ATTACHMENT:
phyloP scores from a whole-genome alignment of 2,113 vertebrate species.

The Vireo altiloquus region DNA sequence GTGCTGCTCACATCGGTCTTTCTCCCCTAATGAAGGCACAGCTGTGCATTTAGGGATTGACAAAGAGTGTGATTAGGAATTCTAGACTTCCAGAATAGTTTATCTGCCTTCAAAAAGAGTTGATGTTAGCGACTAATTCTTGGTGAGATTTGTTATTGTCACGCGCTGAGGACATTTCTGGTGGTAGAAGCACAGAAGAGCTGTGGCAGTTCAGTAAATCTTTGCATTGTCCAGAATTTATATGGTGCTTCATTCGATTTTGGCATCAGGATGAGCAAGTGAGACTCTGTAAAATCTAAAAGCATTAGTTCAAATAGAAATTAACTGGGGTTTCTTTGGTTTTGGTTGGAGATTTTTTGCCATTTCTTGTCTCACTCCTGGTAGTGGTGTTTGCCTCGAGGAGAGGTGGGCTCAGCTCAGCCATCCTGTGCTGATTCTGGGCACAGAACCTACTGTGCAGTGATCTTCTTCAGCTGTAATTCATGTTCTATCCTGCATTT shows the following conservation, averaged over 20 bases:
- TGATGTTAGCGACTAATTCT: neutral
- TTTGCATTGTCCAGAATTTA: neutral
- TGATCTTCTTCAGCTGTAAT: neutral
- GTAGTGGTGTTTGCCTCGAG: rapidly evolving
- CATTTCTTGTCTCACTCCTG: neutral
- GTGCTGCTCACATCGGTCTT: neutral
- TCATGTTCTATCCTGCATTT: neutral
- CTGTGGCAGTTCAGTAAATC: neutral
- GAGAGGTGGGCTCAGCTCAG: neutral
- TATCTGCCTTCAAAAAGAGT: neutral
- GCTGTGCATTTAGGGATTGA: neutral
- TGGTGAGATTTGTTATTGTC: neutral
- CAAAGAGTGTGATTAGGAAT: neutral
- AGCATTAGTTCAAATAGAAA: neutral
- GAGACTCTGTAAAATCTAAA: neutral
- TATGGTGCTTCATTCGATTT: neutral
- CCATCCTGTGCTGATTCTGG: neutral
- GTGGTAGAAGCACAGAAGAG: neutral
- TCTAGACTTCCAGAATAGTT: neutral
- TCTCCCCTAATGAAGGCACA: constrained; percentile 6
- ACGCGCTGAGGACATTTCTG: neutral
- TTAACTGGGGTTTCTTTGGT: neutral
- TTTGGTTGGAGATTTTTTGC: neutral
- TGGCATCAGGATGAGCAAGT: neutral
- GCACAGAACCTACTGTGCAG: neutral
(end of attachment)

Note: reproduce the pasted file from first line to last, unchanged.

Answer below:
phyloP scores from a whole-genome alignment of 2,113 vertebrate species.

The Vireo altiloquus region DNA sequence GTGCTGCTCACATCGGTCTTTCTCCCCTAATGAAGGCACAGCTGTGCATTTAGGGATTGACAAAGAGTGTGATTAGGAATTCTAGACTTCCAGAATAGTTTATCTGCCTTCAAAAAGAGTTGATGTTAGCGACTAATTCTTGGTGAGATTTGTTATTGTCACGCGCTGAGGACATTTCTGGTGGTAGAAGCACAGAAGAGCTGTGGCAGTTCAGTAAATCTTTGCATTGTCCAGAATTTATATGGTGCTTCATTCGATTTTGGCATCAGGATGAGCAAGTGAGACTCTGTAAAATCTAAAAGCATTAGTTCAAATAGAAATTAACTGGGGTTTCTTTGGTTTTGGTTGGAGATTTTTTGCCATTTCTTGTCTCACTCCTGGTAGTGGTGTTTGCCTCGAGGAGAGGTGGGCTCAGCTCAGCCATCCTGTGCTGATTCTGGGCACAGAACCTACTGTGCAGTGATCTTCTTCAGCTGTAATTCATGTTCTATCCTGCATTT shows the following conservation, averaged over 20 bases:
- TGATGTTAGCGACTAATTCT: neutral
- TTTGCATTGTCCAGAATTTA: neutral
- TGATCTTCTTCAGCTGTAAT: neutral
- GTAGTGGTGTTTGCCTCGAG: rapidly evolving
- CATTTCTTGTCTCACTCCTG: neutral
- GTGCTGCTCACATCGGTCTT: neutral
- TCATGTTCTATCCTGCATTT: neutral
- CTGTGGCAGTTCAGTAAATC: neutral
- GAGAGGTGGGCTCAGCTCAG: neutral
- TATCTGCCTTCAAAAAGAGT: neutral
- GCTGTGCATTTAGGGATTGA: neutral
- TGGTGAGATTTGTTATTGTC: neutral
- CAAAGAGTGTGATTAGGAAT: neutral
- AGCATTAGTTCAAATAGAAA: neutral
- GAGACTCTGTAAAATCTAAA: neutral
- TATGGTGCTTCATTCGATTT: neutral
- CCATCCTGTGCTGATTCTGG: neutral
- GTGGTAGAAGCACAGAAGAG: neutral
- TCTAGACTTCCAGAATAGTT: neutral
- TCTCCCCTAATGAAGGCACA: constrained; percentile 6
- ACGCGCTGAGGACATTTCTG: neutral
- TTAACTGGGGTTTCTTTGGT: neutral
- TTTGGTTGGAGATTTTTTGC: neutral
- TGGCATCAGGATGAGCAAGT: neutral
- GCACAGAACCTACTGTGCAG: neutral